Despite high-level security measures, incidents like the downing of a Russian passenger jet in October – which killed 224 people and is thought to possibly have been caused by a bomb on board – indicate how vulnerable aircraft are to internal explosions.
But an innovation from researchers in the UK could go a long way in making airplanes safe from on-board bombs and explosive devices. The Fly-Bag, developed by researchers at the University of Sheffield, is a bomb-proof lining that can be erected within the luggage hold of an aircraft to contain any blasts that emanate from explosives concealed in baggage.
"The risk that we always have in aviation security is can someone get something on board an aircraft?" security consultant Matthew Finn, who isn't involved with the research, told Matthew Stock at Reuters. "What the Fly-Bag does is it actually accepts that there may be an instance where somebody is successful in getting something on board an aircraft. And therefore, the next question becomes how can we mitigate the effect of an explosive device detonating at altitude in an aircraft."
The Fly-Bag's unique lining, which was successfully tested earlier in the year, looks to be the answer. The bag uses multiple layers of fabrics and composites including aramid, which is used in ballistic body armour. The combination of materials gives the Fly-Bag high strength and resistance to impact and heat.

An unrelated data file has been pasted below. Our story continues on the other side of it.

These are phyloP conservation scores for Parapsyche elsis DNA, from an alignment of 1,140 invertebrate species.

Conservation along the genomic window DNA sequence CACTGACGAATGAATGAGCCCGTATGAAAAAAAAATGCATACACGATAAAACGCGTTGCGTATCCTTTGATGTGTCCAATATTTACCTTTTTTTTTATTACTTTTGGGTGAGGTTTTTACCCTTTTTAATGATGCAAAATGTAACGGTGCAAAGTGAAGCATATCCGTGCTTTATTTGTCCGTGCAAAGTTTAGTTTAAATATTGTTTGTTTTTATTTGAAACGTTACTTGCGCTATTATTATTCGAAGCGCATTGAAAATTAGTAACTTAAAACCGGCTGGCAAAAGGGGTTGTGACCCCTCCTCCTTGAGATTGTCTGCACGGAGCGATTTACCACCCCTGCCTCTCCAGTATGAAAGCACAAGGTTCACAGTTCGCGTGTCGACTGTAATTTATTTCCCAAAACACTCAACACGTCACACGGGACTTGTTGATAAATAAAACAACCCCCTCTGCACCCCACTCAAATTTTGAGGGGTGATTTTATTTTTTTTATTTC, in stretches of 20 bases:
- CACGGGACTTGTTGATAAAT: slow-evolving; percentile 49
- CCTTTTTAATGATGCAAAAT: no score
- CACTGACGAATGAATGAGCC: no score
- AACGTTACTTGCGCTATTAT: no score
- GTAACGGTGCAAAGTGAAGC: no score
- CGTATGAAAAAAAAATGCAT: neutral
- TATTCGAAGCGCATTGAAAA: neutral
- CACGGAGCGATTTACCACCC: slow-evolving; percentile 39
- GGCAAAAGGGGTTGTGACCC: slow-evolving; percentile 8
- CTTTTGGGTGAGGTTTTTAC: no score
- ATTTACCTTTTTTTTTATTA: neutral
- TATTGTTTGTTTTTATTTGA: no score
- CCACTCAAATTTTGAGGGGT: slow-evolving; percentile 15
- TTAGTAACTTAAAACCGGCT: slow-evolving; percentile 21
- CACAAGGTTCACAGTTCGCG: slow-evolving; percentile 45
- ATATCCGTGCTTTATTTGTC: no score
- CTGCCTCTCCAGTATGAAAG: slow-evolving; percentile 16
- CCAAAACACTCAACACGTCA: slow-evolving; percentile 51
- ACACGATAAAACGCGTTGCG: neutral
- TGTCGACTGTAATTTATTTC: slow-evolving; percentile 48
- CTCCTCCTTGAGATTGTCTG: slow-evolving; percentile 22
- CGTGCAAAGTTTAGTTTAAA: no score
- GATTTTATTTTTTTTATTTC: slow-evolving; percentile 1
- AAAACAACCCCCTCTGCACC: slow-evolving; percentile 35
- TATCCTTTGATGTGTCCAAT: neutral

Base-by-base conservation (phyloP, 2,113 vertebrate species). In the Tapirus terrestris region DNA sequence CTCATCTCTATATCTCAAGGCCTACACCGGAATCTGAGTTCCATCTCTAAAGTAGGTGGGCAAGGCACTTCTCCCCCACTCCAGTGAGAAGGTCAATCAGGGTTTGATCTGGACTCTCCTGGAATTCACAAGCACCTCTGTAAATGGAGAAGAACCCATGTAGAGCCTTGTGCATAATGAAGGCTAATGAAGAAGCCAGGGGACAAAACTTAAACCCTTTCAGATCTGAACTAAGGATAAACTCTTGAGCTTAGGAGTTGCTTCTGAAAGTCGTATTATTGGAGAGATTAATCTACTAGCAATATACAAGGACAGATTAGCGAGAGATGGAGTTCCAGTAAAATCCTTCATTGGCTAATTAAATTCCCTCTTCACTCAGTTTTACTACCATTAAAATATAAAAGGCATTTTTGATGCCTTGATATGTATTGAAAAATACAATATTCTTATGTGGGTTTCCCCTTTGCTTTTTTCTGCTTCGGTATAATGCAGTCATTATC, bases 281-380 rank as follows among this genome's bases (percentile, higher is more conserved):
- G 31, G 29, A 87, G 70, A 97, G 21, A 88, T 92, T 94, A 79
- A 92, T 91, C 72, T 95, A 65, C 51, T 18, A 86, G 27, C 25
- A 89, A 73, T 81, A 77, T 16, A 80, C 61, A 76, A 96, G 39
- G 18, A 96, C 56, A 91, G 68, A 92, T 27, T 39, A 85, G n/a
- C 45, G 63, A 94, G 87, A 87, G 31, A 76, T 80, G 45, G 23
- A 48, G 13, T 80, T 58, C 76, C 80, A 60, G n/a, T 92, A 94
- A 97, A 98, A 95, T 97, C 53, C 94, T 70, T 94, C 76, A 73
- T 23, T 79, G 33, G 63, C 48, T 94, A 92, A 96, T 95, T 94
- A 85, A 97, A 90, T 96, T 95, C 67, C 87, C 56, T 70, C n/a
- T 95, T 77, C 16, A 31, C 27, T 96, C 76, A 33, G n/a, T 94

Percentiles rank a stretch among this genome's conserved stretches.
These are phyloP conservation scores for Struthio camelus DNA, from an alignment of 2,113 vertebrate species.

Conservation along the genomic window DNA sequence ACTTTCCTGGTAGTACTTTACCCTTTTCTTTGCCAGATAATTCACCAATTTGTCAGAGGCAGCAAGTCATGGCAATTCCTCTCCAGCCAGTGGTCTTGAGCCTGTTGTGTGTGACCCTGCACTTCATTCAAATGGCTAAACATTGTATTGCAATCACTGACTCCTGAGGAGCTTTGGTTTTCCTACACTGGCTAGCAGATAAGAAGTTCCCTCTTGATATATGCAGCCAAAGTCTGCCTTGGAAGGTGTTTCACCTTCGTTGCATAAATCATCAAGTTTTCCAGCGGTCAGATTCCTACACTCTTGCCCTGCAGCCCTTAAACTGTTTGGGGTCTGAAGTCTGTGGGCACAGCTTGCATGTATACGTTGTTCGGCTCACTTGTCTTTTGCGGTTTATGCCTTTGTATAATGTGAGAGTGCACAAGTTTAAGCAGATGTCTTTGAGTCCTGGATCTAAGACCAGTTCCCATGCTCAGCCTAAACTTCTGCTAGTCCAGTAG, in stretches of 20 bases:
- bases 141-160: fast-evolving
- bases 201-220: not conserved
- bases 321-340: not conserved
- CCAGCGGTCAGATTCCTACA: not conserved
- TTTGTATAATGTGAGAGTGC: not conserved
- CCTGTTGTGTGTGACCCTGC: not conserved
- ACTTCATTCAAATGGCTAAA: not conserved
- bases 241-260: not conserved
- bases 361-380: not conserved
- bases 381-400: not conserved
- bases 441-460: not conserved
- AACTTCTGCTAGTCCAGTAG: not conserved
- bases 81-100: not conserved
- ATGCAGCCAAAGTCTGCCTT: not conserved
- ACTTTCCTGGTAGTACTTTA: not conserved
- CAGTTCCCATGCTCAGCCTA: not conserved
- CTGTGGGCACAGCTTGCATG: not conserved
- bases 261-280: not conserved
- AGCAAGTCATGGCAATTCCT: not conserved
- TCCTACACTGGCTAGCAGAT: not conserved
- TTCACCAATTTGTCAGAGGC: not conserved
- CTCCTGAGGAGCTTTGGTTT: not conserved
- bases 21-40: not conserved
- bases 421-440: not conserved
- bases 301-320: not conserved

"Key to the concept is that the lining is flexible and this adds to its resilience when containing the explosive force and any fragments produced," said lead researcher and engineer Andy Tyas. "This helps to ensure that the Fly-Bag acts as a membrane rather than as a rigid-walled container which might shatter on impact."
According to the team, the lining is lighter and cheaper than hardened luggage containers (HULD), and presumably is significantly easier to install in various sizes of aircraft due to its flexibility.
In testing on a grounded aircraft this year, the Fly-Bag showed it was capable of successfully containing an explosion emanating from a test bomb placed in a suitcase – while an explosion of equal force without the lining in place ripped a dramatic hole in the airplane's fuselage (see above).
"I think it has the capacity to transform how we look at hold baggage," Finn told Reuters. "We've spent a lot of time thinking about the reconciliation of passengers and their bags; since 1988, since the Lockerbie Disaster, that's been a big focus of the airline industry... I think it's a really interesting development and I'd like to see it deployed more widely."